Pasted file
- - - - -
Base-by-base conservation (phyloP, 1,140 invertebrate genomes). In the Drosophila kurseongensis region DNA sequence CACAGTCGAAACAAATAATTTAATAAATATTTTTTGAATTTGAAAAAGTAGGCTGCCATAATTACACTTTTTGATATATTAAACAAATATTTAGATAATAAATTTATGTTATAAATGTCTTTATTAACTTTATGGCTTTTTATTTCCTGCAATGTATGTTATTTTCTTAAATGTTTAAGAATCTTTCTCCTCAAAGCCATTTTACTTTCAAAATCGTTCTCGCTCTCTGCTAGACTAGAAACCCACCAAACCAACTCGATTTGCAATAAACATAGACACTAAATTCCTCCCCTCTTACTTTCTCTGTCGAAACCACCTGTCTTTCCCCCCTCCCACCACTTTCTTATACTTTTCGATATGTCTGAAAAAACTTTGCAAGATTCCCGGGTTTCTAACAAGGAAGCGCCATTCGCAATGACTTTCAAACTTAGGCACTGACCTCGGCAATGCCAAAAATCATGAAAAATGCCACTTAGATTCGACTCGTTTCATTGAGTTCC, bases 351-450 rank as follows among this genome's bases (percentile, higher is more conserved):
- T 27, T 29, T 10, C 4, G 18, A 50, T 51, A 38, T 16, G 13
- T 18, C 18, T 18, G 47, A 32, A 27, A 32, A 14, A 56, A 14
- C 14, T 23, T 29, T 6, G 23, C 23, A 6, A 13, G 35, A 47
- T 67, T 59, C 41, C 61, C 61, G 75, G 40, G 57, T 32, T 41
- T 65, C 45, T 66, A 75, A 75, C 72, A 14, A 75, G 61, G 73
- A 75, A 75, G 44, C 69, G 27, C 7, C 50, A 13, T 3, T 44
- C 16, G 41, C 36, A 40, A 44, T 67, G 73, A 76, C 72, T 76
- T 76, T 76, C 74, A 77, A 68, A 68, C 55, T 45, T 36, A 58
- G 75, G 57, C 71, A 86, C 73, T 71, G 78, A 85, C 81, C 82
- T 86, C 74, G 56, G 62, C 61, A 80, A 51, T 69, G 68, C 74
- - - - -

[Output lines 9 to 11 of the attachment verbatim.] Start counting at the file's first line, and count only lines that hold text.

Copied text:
- T 76, T 76, C 74, A 77, A 68, A 68, C 55, T 45, T 36, A 58
- G 75, G 57, C 71, A 86, C 73, T 71, G 78, A 85, C 81, C 82
- T 86, C 74, G 56, G 62, C 61, A 80, A 51, T 69, G 68, C 74